FTSE fights back! Stocks surge as EU at at ‘Putin’s mercy’

FTSE fights back! Stocks surge as EU at at 'Putin's mercy'

The FTSE has climbed over 1.5 percent this morning after a sharp dip at the start of the week. Markets globally have had a volatile week with fears of military conflict in Ukraine spooking investors. On Monday the FTSE hit a month low while Eurozone markets fell to their lowest point since October last year. Today’s rebound in the City of London has seen travel stocks emerge as a major driver.

British Airways operator AIG soared over seven percent this morning while easyJet is up over 4.5 percent.

Rolls-Royce, which is a major provider of manufacturing to the aviation industry, also saw its share price bounce just over three percent.

Travel has been boosted by more relaxed travel restrictions announced this week with fully vaccinated people arriving in the UK no longer being required to take a Covid test.

Airline Jet2 welcomed the move as a “game-changer” and has already reported a 30 percent surge in bookings on last week.

As well as the strength of aviation stocks in its mix the FTSE has also benefited from a lack of dominance of big tech stocks which are currently dragging down US markets amid a global sell-off.

AJ Bell Investment Director Russ Mould explained: “For years this under-representation for tech held the FTSE 100 back, now the dominance of relatively cheap tobacco, resources and banking stocks is playing in its favour.

“For the year to date it is up slightly while the Nasdaq in the US is down double digits.”

Despite the FTSE’s current rally, concerns over the situation between Russia and Ukraine stand to be a major challenge to markets.

Mr Mould warned that investors “could be forgiven” for worrying about the movements of Russian troops.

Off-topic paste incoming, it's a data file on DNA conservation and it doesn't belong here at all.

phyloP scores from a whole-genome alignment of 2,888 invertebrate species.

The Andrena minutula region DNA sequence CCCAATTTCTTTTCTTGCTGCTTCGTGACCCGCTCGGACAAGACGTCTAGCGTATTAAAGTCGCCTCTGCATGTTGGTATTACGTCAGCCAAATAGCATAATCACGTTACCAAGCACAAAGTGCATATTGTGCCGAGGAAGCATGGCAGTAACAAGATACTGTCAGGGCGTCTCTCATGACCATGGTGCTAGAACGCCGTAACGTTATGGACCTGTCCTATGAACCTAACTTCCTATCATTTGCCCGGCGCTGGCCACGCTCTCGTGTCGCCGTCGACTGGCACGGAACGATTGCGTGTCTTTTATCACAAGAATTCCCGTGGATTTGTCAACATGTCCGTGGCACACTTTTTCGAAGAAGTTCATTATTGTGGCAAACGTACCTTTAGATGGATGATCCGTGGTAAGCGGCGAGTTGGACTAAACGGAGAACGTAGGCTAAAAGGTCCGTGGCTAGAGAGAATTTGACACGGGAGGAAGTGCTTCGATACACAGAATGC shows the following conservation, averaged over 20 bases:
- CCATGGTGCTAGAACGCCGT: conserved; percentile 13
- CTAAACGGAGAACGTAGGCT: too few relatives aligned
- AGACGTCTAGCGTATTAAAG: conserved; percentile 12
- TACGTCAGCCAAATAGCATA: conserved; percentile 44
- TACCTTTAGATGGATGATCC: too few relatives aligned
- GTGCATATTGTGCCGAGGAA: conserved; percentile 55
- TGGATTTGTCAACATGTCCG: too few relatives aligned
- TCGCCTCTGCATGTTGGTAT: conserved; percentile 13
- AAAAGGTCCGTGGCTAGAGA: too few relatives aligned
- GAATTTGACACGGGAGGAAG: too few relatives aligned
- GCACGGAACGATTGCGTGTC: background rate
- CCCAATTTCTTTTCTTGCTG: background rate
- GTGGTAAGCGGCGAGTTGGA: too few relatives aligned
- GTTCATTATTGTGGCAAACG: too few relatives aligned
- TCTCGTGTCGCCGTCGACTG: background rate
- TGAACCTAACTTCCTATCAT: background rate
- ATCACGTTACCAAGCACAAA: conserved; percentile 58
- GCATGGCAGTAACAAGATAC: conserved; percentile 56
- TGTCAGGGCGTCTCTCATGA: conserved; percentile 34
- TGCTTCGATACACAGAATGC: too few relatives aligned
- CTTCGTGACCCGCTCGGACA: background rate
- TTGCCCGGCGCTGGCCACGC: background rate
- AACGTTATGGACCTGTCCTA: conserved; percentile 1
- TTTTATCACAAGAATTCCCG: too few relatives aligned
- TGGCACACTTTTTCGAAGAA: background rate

He explained: “Anything that jeopardises energy supplies and further hikes in oil and gas prices are likely go down as badly with investors as they would with consumers, owing to memories of the 1973 and 1979 oil price shocks and the economic damage they did.

“This may explain why the US is reportedly in talks with key geopolitical partners so it can help to provide them with the energy they need, in the event of any disruption to supply from Eastern Europe.”

Speaking to GB News this morning Guy Foster, Chief strategist at wealth management fund Brewin Dolphin explained Ukraine was one thing markets were “nervous” about, with the impact on energy prices also spilling over into inflation, another major market concern currently.

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The EU in particular has gained a major dependence on Russia for its energy with nearly 40 percent of natural gas being imported from the country, a situation set to get worse once Norway’s gas extraction peaks in the coming years.

Christopher Dembik, Head of Macro Analysis at Saxo Bank, warned Europe would remain “a political dwarf” and be left at the mercy of the Russian president.

Financially he predicted the situation would leave Eurozone inflation “uncomfortably high on average this year” with the increased risk of a crunch on energy next year as well.

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